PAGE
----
Driving Change in Public Education Through Personalized Learning

March 25, 2019, by Jimmy Minichello

'Community of learners,' 'navigating pathways' and 'voice and choice' were just a few of the many themes being bandied about last week when superintendents from across the country visited Pennsylvania’s North Penn School District (NPSD) during the AASA Personalized Learning Cohort’s first meeting of the year.

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While observing plenty of one-on-one instruction, collaborative activities and small group discussions among students, it was apparent administrators attending the meeting were impressed with the personalization of learning going on in classrooms in this suburban school district, located about 20 miles north of Philadelphia. The district has a student population of approximately 13,000 students.

"We're excited to share what we’re doing at North Penn School District," said Curtis R. Dietrich, superintendent, NPSD. "I'm in my 10th year as superintendent and I have seen tremendous growth during those 10 years. We've been doing our digital learning initiative here at North Penn for the last four years and the personalized learning initiative for the last two years. We’re excited to share what we’re doing and at the same time, learn from others."

"Our movements in technology over the last four years have really helped to balance the playing field and provide equity and access to all of our students," said Todd Bauer, assistant superintendent, NPSD. "Two of the biggest things that we care about at North Penn are cultural proficiency and providing the same access to all students."

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During the first full day of the 3-day meeting, cohort members visited North Penn High School, Pennbrook Middle School and Walton Farm Elementary School. On tap at the high school included visits to a tech education class, animation lab, a pre-K lab as well as the North Penn TV studio.

"The visit to North Penn has been exhilarating," said Richard Mextorf, superintendent, Hamburg Area (Pa.) School District. "We've seen lots of examples of students who own their own learning. They get to engage with the material that’s meaningful for them and they get to display their understanding of the learning in multiple venues, which increases ownership. They also have a chance to collaborate with others. We've seen that at all three levels."

At a personalization-coaching panel, the focus was clearly on the benefit of students. "It's really about kids," said one teacher-panelist. "It’s about creating experiences for kids, not comfort for adults."

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Meanwhile, middle school students weren’t shy about sharing their positive feelings and reflections about their learning experiences in Mr. Bowers' class.

  • Student: "It's hard for me to learn if I'm not interested in things I'm learning about. When I get to choose what kind of thing I want to do, it's more helpful and easier for me to learn."
  • Student: "When we're doing our projects, sometime he’ll call on us randomly just to check-in to make sure we’re doing our work."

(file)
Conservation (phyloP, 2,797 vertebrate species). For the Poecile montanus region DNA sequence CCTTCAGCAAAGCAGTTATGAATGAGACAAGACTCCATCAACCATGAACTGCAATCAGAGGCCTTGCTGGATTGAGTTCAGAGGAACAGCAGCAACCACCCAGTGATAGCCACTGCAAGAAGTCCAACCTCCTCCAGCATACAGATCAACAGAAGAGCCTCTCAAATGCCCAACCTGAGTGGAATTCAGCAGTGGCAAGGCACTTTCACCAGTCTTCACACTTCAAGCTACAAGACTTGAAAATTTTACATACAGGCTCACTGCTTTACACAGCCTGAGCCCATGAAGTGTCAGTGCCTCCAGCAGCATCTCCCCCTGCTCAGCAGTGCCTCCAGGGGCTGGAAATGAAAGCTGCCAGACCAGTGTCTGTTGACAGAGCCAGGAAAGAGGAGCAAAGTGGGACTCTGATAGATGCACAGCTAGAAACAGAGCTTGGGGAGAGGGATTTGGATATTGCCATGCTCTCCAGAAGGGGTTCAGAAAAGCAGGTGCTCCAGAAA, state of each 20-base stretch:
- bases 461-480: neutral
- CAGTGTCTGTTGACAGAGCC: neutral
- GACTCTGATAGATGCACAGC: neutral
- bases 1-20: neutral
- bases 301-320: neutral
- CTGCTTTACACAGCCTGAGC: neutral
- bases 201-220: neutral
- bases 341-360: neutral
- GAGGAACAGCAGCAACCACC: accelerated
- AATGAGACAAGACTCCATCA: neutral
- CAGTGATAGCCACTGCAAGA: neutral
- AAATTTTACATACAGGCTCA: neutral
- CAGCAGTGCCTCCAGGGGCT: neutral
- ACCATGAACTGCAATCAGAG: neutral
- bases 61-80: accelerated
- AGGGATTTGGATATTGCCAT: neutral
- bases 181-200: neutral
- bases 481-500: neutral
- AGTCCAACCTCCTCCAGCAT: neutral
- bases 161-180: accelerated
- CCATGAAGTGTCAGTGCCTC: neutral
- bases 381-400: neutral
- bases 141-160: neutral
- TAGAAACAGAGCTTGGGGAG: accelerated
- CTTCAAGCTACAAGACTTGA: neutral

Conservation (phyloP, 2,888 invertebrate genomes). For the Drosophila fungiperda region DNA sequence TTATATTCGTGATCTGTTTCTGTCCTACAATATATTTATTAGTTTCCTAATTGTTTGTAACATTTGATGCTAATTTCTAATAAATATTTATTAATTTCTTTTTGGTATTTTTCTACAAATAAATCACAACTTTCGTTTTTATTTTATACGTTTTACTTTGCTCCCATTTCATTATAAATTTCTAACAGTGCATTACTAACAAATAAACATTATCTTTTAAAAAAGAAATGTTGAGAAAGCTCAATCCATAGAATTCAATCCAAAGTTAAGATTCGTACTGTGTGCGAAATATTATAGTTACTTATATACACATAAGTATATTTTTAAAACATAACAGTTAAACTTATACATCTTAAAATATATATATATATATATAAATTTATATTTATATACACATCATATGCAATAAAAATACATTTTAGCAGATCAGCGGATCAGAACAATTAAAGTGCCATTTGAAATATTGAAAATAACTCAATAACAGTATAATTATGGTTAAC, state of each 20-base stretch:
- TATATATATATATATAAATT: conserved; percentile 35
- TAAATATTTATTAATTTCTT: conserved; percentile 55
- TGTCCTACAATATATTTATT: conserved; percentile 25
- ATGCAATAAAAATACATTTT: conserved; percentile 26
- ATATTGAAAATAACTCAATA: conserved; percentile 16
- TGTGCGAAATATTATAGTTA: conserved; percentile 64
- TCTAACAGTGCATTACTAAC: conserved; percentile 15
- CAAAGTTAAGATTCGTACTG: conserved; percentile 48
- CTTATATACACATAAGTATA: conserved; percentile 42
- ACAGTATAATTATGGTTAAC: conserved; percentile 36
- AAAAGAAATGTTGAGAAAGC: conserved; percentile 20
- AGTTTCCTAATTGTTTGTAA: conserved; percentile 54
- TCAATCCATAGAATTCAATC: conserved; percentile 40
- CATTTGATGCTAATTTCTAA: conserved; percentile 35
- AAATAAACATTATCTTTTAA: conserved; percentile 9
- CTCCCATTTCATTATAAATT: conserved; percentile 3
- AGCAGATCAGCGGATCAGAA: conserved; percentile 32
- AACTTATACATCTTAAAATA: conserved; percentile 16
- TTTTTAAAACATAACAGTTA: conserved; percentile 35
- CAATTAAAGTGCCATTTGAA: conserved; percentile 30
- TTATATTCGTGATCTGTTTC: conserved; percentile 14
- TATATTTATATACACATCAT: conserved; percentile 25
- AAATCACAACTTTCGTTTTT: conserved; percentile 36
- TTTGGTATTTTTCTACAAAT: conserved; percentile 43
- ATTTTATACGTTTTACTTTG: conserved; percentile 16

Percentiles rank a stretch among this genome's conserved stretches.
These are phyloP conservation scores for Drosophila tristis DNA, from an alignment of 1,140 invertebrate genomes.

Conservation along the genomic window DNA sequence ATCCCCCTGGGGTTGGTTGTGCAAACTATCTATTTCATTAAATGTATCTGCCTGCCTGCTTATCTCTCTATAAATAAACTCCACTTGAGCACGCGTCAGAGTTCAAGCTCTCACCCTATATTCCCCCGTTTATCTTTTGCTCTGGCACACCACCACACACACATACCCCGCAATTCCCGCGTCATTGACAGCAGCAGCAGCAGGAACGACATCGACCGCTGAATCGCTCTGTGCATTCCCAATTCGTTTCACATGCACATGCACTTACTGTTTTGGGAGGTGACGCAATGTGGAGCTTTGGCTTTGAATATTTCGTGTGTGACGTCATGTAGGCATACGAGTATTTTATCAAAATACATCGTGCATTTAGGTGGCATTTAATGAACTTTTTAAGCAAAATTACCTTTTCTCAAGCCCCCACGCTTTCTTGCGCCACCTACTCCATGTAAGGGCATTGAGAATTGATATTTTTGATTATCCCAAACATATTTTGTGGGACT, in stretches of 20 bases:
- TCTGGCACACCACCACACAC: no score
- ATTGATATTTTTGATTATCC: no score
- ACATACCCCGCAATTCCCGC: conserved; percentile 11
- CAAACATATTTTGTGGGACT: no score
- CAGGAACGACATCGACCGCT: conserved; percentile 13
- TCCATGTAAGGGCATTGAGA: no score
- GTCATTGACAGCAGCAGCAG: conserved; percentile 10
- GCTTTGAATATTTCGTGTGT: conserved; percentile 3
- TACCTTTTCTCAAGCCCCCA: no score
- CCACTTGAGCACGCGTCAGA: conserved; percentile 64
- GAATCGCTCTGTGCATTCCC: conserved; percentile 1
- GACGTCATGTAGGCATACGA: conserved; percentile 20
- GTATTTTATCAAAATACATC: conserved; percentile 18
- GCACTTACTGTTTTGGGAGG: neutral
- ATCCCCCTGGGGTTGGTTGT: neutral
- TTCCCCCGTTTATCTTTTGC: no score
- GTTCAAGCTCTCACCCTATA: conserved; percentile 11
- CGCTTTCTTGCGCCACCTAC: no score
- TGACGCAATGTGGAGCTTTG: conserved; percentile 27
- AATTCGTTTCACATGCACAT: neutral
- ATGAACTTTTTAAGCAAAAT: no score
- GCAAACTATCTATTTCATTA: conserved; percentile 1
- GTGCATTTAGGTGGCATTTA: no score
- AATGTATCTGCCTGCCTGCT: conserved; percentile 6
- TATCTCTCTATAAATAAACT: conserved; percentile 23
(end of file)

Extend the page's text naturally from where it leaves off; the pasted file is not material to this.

• Student: "In group projects, it's nice to work with your friends."
  • Student: "When we’re learning about a topic in Mr. Bowers' class, it helps us stay motivated to learn when it applies to something that we like and know more about because it helps us understand the topic."

Growing the personalized movement at North Penn is the "next step in our evolution," said Ron Martiello, learning coach, NPSD. "Every learner learns at a different pace. Every learner learns in a different way. Now we can grow students at all levels so that they can find the pathways to success that they need to." 

On the final day of the meeting, cohort members explored the essential components of a "learner-centered" education. Katie Martin, author of Learner Centered Innovation, and Devin Vodicka, former superintendent and 2015 California State Superintendent of the Year, facilitated the discussion. Both facilitators represent AltSchool, a cohort meeting co-host. AltSchool supports schools across the U.S. in their shift to become learner-centered. 

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Launched in 2015, the AASA Personalized Learning Cohort has been bringing together visionary leaders who have personalized learning environments in their school districts. "The AASA Personalized Learning Cohort was created so educators can form a critical mass to work as 'critical friends' to transform public education," said Mort Sherman, AASA associate executive director, leadership network.

To join the conversation via Twitter about the Cohort’s visit to Pennsylvania, access #AASAPersonalizedLrng or #LearnPLinAction.

Click here to access the AASA Personalized Learning Cohort 2019 March Meeting AASA photo gallery.

To learn more about the program, visit the AASA Personalized Learning Cohort web page, which includes AASA’s recently produced case studies featuring several members of the cohort. Superintendents and other school system leaders can also contact Sherman at msherman@aasa.org or Debbie Magee, program manager, at dmagee@aasa.org.